Do You Feel Guilty for Having Certain Thoughts?
Is this dog guilty for thinking what he’s thinking? Should he be experiencing shame?
We mostly agree that if I steal a banana I should probably pay a penalty of some sort, even if it’s just guilt and shame.
But what if I only think about stealing a banana? Should I pay a penalty for thinking? And what if I didn’t deliberately think about stealing banana. What if it just popped into my head out of nowhere?
I certainly won’t be arrested for thinking about stealing a banana, right? Okay, but what about an emotional penalty for thinking about it? I should pay penance with guilt and shame, right?
For how long should I pay this penance? A lifetime? For every next time I think about stealing a banana? Maybe I should give my banana away in an attempt to resolve my guilt feelings? Or should I just accept that since I thought about stealing a banana, I deserve to feel guilty?
This kind of guilt doesn’t even come from mis-behaving. No action required. It was just a thought but shame on me.
All I know is that I had a thought about doing something that would have violated my Code of Conduct. “Don’t do to others what you would not want them to do to you.” I wouldn’t want someone to steal my bananas. So it’s wrong for me to steal someone else’s.
But wait! I didn’t even steal anything! I didn’t actually do anything wrong! Why should I feel so guilty about something I didn’t even do???
Guilt Beyond Circumstance: A Different Kind of Guilt
Let’s talk about (Harm Avoidance) OCD; a kind of OCD that involves unwanted, intrusive thoughts about harming self or others.
Nobody’s lifted a finger. They’re just thoughts. They come with a punch in the stomach and a ton of guilt.
It’s guilt beyond circumstance. No event or circumstance has occurred other than in the mind.
You’re not walking on eggshells, you’re “thinking” on eggshells.
When you’re walking on eggshells you’re trying very hard to not upset someone who is hypersensitive and easily agitated.
When you’re “thinking” on eggshells you’re tiptoeing around your mind. Your mind is hyper-responsible. Hyper-aware. Hyper-sensitive. And easily agitated. You try to tiptoe around these thoughts.
Thought Action Fusion: When Thinking Is Considered to be the Same as Doing.
A person with OCD gets confused. They falsely believe a thought is just as bad as an action. This is a cognitive error called, Thought Fusion Action. This cognitive error interrupts lives.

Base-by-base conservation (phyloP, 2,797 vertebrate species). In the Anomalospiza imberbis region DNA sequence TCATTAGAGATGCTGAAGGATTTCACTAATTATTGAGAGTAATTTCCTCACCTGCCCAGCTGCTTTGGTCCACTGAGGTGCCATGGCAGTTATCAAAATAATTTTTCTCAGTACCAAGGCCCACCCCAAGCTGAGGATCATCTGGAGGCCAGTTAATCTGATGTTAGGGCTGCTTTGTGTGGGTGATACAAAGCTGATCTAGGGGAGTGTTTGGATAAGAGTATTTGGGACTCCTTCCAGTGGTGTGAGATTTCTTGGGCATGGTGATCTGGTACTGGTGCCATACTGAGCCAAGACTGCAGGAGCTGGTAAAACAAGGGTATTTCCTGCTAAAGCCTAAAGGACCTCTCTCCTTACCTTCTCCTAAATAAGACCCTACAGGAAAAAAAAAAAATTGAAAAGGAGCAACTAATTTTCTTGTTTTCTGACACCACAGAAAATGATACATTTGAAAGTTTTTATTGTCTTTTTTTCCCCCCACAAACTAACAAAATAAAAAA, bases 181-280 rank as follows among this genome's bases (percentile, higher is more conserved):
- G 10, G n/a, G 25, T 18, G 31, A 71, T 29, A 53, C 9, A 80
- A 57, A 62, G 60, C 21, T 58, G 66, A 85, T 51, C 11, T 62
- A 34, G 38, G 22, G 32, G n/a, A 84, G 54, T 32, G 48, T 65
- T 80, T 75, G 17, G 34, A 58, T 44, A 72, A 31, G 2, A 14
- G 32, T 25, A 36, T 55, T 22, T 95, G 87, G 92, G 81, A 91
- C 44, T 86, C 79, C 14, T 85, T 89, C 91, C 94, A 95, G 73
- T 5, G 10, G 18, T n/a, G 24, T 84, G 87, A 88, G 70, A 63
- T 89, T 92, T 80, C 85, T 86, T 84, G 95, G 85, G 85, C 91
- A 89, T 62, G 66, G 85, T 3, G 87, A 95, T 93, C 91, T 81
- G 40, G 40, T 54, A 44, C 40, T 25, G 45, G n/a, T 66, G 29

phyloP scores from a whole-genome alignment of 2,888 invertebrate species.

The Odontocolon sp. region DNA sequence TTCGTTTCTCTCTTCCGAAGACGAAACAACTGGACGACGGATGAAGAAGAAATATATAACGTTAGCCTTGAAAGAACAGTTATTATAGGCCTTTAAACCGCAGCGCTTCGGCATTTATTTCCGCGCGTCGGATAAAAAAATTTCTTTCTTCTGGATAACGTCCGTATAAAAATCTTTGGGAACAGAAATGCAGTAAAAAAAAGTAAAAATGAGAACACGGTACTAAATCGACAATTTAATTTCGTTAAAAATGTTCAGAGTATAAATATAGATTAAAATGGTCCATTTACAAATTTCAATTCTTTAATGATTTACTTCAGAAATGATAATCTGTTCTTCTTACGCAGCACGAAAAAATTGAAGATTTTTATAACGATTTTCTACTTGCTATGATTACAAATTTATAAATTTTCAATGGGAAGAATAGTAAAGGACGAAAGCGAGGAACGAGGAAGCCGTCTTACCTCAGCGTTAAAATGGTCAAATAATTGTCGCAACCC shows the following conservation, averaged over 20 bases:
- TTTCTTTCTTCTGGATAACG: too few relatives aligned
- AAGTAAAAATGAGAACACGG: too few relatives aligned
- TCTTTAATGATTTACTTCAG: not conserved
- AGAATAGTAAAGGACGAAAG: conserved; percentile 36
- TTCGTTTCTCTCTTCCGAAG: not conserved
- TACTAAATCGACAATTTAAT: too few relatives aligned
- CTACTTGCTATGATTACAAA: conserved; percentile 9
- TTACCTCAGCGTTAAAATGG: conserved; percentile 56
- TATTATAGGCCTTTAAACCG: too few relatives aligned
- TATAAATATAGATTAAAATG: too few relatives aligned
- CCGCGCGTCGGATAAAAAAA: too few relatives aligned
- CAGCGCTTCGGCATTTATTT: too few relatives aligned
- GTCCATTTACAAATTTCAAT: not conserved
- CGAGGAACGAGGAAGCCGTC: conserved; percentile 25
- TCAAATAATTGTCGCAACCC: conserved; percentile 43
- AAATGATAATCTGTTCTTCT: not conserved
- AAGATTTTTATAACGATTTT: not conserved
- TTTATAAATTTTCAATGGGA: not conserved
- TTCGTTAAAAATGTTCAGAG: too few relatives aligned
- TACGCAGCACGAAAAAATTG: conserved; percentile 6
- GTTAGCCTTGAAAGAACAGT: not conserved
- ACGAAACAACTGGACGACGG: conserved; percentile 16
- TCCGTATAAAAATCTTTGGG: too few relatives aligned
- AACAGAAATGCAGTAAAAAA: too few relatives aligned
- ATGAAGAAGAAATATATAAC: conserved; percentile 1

If thoughts are felt to be equivalent to action then you can understand why people with (Harm Avoidance) OCD experience so much guilt. They haven’t done anything, but in their minds thinking about it is just as bad as doing it.
When it comes to a thought vs. an action, a person with OCD says there is no line in the sand. Thought = action = responsibility = guilt. The guilt is the emotional penalty for the wrongdoing of the mind.
People with OCD have an inflated sense of responsibility. Thought Action Fusion is a type of hyper-responsibility, of feeling responsible when you’re not.
The Emotional Penalty of Being Hyper-Responsible is Guilt and Shame
Another example of hyper-responsibility is to believe that you ought to be able to stop what you’re thinking.
The guilt is the emotional penalty for not controlling the mind.
In a room full of 100 people, not many of them are worrying about why they can’t stop having certain thoughts. They don’t have OCD.
Geez, I don’t even know if it’s possible to “be” and not think? Descartes wrote, “I think therefore I am.” In other words, “I know I exist when I am thinking.”
To believe you ought to be able to control what you think about is a false belief. It’s a cognitive error that’s interrupting your life. If you had the power of mind control you’d be rich and famous. Because, you’d be the only one out of 7 billion people who have such control.
We all get weird taboo thoughts. This is a proven fact. You don’t have to have OCD to get weird thoughts. But, if you have OCD then you’re at risk for spending way too much time analyzing these thoughts.
I thought about not reporting that I underpaid for a banana. I didn’t violate my Code of Conduct. Whatever unwanted, intrusive thought you’re having is absolutely no different than my thought.
Nothing has meaning except the meaning you attach to it.
No thought has meaning except the meaning you attach to it.
- Stand up for yourself. You can’t just let OCD push you around with cognitive errors. Recognize them and bulldoze through them.
- You don’t have to pay penance for thoughts unless you want to.
- Be as kind to yourself as you would to your best friend. (Code of Conduct: Don’t do to yourself what you wouldn’t do to others.)
- Trying to control your mind is impossible. If 7 billion other people can’t help what they’re thinking how can you?
- Notice your thoughts and do nothing to get rid of them. They mean nothing unless you attach meaning to them.
This publication is part of a series of posts about OCD and guilt. The next one will have to do with how guilt can cause compulsive behavior.